By Laura Berger
Arianna Huffington recently launched her new bestseller, Thrive. I attended a launch event, and during a one-on-one discussion we had after her speech, she asked me write a piece on how women thrive. It got me to thinking about a sound and witty take away from her speech and book—sleep your way to the top!
The three critical inputs to a successful and fulfilling life are:
- The food we eat
- The thoughts we think
- The sleep we get
You will see that the latter two are intricately entwined in a moment, but let’s turn our sights to sleep. How odd that everyone experiences real evidence of the adverse effects of not getting proper sleep (diminished alertness and logic, general health issues, a lesser ability to maintain healthy relationships, increased risk in carrying out physical activities, and even obesity) every day and do nothing. We say we want to fix it, but where do we start?
A good place to look is anxiety.
Just as we can use sleep as a tool to improve our lives, our culture is shifting to promote anxiety as a tool to destroy it.
How many people are in your life that when you call them give you their stress resume with all the reasons they can’t even pay attention to what you’re saying? In an economy seeming to have less true upward mobility, doesn’t it feel like stress is quickly becoming the new quintessential status symbol?
Moreover, anxiety makes you stupid. The more you fuel yourself with stress, the less thought-efficient you will be, and the less sleep you will get. And less sleep incidentally begets more stress and confusion. We can all relate to those nights, tossing and turning, the gremlins scaring us to the point that by the time the alarm goes off, the sky is falling when we should be refreshed for a new day.
And in the context of LifeLeaps, and taking charge of your life path, how can you possibly build the tenacity, endurance, and clear thinking required to be your own navigator under these conditions?
We can’t just transform our lives overnight.
We may need to hold our current job while we start a new business, for example. We can’t candy-coat it. Change is stressful enough as it is.
Permanent change requires deep reflection and unabashed awareness—the exact opposite of self-induced anxiety. We all have a sacred place within us where we experience peace and joy, so how can we tap into it, lower the anxiety, and increase sleep?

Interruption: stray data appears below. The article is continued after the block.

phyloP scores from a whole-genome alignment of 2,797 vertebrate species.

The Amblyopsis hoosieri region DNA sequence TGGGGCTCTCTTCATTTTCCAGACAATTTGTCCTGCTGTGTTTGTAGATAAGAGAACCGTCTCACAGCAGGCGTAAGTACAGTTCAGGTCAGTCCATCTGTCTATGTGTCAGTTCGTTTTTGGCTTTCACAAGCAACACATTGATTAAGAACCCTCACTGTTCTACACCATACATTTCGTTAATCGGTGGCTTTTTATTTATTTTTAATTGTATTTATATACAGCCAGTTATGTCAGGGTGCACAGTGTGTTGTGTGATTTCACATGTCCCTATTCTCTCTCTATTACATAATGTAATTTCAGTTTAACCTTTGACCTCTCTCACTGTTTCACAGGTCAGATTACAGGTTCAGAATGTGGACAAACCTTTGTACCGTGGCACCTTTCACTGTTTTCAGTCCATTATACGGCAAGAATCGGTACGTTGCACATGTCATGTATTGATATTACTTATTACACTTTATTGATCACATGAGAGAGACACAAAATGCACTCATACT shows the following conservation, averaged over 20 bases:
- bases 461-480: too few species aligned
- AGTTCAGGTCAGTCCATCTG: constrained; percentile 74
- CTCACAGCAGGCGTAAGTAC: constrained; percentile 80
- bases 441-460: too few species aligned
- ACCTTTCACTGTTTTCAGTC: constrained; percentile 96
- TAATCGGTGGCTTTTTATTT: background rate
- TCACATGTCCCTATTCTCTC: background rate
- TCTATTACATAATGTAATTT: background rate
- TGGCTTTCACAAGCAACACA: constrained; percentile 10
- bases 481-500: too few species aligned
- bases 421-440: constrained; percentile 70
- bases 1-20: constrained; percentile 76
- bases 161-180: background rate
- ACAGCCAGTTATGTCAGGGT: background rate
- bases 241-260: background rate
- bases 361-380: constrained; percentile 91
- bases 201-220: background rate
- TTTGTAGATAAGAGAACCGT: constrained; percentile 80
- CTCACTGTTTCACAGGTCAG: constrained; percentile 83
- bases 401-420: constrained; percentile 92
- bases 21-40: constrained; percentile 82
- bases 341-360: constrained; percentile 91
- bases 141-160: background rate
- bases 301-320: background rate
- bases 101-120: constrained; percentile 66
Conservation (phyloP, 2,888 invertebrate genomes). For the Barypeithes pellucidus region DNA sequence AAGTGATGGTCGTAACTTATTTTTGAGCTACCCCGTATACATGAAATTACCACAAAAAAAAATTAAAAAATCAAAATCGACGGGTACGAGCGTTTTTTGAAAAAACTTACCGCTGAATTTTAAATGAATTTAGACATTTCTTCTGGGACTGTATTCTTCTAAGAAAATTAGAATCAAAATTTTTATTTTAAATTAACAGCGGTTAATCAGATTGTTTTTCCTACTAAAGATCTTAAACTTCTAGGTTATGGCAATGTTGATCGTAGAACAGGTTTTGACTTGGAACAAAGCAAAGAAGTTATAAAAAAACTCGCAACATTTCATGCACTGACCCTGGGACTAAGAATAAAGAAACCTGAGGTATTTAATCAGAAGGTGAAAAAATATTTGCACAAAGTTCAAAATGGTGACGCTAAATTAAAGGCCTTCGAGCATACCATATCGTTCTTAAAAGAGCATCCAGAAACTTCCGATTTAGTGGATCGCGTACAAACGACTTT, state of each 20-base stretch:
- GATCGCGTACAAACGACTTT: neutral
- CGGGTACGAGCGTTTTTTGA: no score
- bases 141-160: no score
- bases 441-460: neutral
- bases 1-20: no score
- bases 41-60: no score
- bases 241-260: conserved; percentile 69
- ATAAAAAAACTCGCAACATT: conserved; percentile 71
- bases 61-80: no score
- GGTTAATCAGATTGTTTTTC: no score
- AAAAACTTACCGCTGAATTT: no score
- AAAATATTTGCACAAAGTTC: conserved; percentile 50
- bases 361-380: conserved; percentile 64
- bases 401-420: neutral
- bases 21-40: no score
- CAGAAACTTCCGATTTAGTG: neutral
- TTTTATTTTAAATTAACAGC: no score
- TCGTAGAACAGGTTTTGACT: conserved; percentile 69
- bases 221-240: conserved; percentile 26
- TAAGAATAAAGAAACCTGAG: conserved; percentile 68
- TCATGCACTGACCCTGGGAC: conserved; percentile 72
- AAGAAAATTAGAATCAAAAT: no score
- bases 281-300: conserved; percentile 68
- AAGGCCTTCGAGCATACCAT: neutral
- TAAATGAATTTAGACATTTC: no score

Find Pollyanna: Martin Seligman, Director of the Penn Psychology Center, theorizes that 60 percent of happiness is determined by our genetics and environment. Surround yourself with Pollyanna friends. Call, email, text and grab coffee with someone who thinks good things will always happen and finds something good in everything. These friends will help you talk through positive solutions to your anxieties.
Stop hailing cabs: It’s no mystery that your body needs more energy when it burns energy. Exercise prompts your body to replenish that energy with sleep, and secreted endorphins and dopamine are natural tranquilizers for your anxiety. Even fifteen minutes of aerobic exercise per day can help.
Meditate: This doesn’t have to be mystical voodoo, with enough incense to bring three fire brigades to your front door. The important part is to set aside two recurring times per day where you just stop in silence for even five minutes. And if in that moment of silence your find yourself dozing off, great! Don’t judge yourself for not having meditated. You just got a bit of shut-eye! Doing so reminds your body that it is OK to stop every once in a while. Otherwise, your body adapts to its master. You can train it to constantly be on the go to the point of collapse.
Journal: Like meditation, this doesn’t have to be a big production in a diary with a titanium reinforced lock. You don’t even have to write anything profound. How many times have you said or heard: “If I could only get these thoughts out of my head, then . . .” This is a great opportunity to do just that. Your mind constantly witnesses the laws of physics in action and functions, in many ways, based on those same laws. Just free-write—nothing more complicated than a 5-10 minute session per day (you can do this in place of your meditation in the prior point) and babble—or free-associate—on the page. Whatever you do, don’t stop. Words keep flowing to the page, whether they make sense or not. You’ll be amazed at the psychophysics of your mind seeing those thoughts outside itself, and you’ll discover a million insights and solutions that you never dreamed were inside you.
Want to change your life? Would you rather triumph on a foundation of poise or drown in a sea of disquiet? So stop manufacturing stress as a status symbol and begin creating calm! The techniques above are not difficult and provide longevity, happiness, and good health. The true status symbol is life on your own terms which should include a good night sleep. So what are you waiting for?
Two free chapters of Radical Sabbatical, the Amazon bestseller by Laura Berger and Glen Tibaldeo, are available at www.radicalsabbaticalbook.com. They can be found on Twitter @lifeleaps.